The part-state-owned Port of Tallinn (Tallinna Sadam) says it has not had to make any layoffs as a result of sanctions on the Russian Federation following the invasion of Ukraine.
Since around a third of the Port of Tallinn's cargo volumes are of Russian Federation origin, their complete prohibition would make a difference, however, the authority says.
While Russian and Belarusian goods make up a relatively small proportion of the port's annual turnover of €110 million Port of Tallinn commerce manager Margus Vihman said. "It's somewhere around seven percent... However, the volume [lost] would definitely be a big setback," he said.
"In that sense, we are concerned, but we understand that the most important aspect is for this war to end as soon as possible, and for some sacrifices to be made," Vihman went on.
At the same time, the Port of Tallinn will probably not have to lay off any staff thus far, Vihman added.
Any additional restrictions were imposed on goods coming from Russia would, however, affect other ports further, primarily terminals for goods such as fertilizers and many liquid cargoes.
Paldiski, west of Tallinn, and Muuga, just to the east, both of them under the Port of Tallinn's remit, would likely be more affected and would have to make lay-offs in the area (in the nearby town of Maardu, in Muuga's case), he said, adding that while lay-offs had also been made during the worst of the Covid pandemic,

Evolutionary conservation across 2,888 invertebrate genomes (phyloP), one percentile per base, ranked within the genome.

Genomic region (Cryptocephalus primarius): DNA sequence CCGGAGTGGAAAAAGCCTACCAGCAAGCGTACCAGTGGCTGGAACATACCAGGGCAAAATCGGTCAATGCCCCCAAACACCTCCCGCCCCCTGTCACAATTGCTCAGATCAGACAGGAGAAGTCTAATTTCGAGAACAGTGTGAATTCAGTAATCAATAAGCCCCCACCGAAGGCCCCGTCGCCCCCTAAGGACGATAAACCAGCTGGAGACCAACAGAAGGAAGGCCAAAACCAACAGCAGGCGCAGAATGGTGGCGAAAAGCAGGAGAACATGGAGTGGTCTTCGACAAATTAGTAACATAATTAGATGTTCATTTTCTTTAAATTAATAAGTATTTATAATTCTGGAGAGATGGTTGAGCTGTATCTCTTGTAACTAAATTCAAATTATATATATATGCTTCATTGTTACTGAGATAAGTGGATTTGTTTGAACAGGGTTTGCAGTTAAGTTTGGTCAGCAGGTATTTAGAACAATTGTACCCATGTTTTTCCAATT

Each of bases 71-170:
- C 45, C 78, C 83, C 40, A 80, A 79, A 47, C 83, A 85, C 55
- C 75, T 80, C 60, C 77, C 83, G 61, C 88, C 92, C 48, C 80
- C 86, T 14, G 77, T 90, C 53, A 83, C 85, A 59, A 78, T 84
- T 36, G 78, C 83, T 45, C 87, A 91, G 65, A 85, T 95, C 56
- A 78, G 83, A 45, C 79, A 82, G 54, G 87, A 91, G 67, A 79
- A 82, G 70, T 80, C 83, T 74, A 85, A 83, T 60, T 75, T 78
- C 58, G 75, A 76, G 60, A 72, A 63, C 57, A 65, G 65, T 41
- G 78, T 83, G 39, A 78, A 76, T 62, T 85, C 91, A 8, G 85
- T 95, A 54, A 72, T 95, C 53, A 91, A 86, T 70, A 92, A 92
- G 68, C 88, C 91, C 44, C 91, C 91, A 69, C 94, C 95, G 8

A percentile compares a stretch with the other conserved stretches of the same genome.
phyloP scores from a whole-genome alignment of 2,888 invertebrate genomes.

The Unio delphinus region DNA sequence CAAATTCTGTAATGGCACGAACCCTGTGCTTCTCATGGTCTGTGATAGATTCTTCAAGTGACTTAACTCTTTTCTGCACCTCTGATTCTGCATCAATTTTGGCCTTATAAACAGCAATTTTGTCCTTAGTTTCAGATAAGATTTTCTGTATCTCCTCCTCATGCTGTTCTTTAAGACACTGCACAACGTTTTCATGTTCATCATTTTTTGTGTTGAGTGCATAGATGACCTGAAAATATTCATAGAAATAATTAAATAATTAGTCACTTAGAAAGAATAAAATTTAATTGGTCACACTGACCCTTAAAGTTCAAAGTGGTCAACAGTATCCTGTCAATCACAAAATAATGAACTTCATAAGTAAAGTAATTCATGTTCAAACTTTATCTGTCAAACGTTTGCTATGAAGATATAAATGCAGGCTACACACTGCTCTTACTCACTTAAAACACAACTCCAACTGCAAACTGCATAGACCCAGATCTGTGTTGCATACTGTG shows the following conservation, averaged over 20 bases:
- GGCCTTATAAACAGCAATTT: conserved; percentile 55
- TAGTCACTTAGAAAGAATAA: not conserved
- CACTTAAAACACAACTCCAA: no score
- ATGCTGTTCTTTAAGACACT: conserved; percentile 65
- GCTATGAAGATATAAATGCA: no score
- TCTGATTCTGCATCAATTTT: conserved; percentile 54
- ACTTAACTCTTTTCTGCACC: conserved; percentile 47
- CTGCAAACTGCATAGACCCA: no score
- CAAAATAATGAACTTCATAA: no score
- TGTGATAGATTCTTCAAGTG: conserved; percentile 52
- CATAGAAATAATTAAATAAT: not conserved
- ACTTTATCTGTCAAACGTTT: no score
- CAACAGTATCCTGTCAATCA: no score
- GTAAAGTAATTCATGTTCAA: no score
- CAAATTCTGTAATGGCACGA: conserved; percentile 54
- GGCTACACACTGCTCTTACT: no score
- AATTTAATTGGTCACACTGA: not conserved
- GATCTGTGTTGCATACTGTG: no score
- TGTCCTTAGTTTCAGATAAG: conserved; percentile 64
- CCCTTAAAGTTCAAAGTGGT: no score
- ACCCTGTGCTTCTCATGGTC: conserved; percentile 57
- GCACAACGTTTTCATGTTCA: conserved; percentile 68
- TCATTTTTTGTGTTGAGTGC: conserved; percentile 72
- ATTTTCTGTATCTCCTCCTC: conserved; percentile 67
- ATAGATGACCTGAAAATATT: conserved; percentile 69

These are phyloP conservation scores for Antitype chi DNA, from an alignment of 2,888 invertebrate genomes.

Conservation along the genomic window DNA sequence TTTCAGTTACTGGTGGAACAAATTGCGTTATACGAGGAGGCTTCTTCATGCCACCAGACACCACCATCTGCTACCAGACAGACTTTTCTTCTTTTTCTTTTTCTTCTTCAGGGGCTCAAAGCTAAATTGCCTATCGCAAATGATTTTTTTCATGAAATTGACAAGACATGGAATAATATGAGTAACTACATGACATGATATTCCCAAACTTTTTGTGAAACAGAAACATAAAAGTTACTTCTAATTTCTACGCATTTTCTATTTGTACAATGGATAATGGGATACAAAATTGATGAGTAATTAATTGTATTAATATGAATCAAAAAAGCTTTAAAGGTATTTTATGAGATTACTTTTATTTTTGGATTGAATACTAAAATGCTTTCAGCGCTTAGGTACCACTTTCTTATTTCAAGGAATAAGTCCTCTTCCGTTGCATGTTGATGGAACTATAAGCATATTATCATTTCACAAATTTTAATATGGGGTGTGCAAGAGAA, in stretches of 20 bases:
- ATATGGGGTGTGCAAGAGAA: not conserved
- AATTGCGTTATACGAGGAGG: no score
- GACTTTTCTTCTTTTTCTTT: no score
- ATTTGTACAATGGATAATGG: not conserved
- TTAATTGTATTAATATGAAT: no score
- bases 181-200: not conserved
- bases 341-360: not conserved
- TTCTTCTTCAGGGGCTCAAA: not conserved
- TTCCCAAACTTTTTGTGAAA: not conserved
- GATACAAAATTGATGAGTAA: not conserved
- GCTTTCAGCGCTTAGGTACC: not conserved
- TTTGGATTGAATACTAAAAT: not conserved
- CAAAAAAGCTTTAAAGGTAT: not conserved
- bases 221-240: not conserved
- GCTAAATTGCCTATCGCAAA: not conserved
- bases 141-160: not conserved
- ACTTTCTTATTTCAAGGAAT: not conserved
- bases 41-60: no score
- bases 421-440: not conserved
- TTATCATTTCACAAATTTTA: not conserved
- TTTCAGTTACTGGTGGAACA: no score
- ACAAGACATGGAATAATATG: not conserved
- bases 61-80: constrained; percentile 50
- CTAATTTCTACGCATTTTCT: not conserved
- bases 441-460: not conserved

Belarusian cargo was sanctioned on March 1 and no longer passes through the Port of Tallinn, Vihman added (since Belarus is landlocked, the goods would have been in transit to a Russian port – ed.); the total through-flows were around 2 million tonnes per year, he said.
There are no restrictions on goods coming from Russia yet, he said, though as noted one third of cargo volumes would evaporate were that to happen.
No company operating via the Port of Tallinn is currently owned by people subject to sanctions, Vihman added, noting that there aren't any operators who would make payment from Russia or via a Russian bank.
"All the companies are still Estonian ones, making money in Estonia and paying here. In that sense, banking sanctions do not affect us or our customers at the moment," he said.
Editor: Andrew Whyte